Friday, 22 April 2011


The first Earth Day (EN/DE) was held in 1970 in response to significant relaxing and deregulation of environmental safe-guards on the part of the US government and a series of resultant oil spills, when one Senator called for an ecological “teach-in” to educate people on the consequences of consumerism and poor custody of the land and water. The annual observance does seem to rather nowadays compete with rather than compliment other green movements and summits, like Earth Hour and apolitical and pleasant Arbour Day (Tag des Baumes).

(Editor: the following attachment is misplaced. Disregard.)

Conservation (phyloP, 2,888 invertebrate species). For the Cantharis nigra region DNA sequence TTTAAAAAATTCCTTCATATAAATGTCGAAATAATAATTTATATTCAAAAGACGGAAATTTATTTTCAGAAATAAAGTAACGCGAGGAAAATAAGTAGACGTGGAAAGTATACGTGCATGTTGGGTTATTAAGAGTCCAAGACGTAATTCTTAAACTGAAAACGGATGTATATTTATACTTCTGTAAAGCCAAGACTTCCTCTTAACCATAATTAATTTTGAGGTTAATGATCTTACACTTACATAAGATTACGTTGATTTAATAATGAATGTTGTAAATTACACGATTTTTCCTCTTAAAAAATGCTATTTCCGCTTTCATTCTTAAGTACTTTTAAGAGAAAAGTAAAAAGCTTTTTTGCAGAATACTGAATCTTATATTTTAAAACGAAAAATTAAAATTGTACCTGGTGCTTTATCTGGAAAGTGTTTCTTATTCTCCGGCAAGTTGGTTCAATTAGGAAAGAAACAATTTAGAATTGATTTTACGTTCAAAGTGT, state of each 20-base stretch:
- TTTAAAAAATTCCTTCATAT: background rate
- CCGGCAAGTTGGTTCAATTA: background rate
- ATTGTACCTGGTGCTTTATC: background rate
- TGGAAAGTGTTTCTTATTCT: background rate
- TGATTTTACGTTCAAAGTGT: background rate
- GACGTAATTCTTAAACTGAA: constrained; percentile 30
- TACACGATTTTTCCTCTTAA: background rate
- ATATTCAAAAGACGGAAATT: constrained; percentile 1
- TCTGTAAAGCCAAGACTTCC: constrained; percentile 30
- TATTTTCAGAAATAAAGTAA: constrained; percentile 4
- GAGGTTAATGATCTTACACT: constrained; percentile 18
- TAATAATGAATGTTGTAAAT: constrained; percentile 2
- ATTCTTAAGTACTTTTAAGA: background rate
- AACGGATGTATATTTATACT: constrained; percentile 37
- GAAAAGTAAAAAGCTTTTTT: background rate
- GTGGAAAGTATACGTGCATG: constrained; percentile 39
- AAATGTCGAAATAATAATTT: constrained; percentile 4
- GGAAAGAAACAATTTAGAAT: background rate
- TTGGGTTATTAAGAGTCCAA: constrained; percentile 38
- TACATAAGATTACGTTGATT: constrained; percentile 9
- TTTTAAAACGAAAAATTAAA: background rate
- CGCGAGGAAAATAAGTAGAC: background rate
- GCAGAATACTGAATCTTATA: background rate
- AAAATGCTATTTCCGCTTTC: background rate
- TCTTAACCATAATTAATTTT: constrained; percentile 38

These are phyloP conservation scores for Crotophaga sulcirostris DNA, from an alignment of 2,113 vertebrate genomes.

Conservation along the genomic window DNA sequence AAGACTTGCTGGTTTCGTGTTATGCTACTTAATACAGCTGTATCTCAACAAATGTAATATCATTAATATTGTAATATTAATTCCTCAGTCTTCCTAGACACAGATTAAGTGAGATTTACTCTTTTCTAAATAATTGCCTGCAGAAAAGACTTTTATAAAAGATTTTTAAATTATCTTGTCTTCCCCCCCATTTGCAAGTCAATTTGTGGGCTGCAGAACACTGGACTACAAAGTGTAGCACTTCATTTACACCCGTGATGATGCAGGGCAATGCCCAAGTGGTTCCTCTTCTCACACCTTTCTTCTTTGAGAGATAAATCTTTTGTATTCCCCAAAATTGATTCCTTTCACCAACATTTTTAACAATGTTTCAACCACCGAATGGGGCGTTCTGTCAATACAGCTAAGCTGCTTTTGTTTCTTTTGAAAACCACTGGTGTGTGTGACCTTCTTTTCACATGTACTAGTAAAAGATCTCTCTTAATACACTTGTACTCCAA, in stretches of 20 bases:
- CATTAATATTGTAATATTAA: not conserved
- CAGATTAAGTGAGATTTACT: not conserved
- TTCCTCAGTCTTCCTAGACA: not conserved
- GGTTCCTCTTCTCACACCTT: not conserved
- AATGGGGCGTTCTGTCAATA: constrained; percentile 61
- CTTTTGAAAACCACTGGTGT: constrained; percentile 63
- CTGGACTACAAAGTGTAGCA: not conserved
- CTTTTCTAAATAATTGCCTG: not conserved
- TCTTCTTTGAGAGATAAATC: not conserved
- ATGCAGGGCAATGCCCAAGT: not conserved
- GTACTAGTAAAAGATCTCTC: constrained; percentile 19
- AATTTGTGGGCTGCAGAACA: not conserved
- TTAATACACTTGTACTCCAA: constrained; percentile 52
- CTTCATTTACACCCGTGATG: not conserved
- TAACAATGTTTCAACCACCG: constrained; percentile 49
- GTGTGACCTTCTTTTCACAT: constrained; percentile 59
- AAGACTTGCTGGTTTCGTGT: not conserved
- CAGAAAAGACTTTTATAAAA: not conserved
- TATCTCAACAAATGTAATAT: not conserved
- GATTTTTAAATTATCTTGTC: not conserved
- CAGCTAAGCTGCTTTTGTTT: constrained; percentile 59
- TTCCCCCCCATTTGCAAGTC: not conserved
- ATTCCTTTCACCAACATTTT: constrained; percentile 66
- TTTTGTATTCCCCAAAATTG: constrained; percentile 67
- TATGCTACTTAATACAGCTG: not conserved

Good ideas and motivation is put out but more with the cachet of a televangelist telethon. Soliciting for a billion green ideas and pledges is certainly a positive thing that could make some real impact, but it is sadly a little gimmicky and there ought not to be credit given for what one should be doing away. According to the original vision of Earth Day, simply learning about eco-systems, where trash goes when its spirited away and the logistics of where products come from, is an important focus. Being mindful of the results of one’s actions, not discouraging creative acts to undo those effects, is a necessary first step.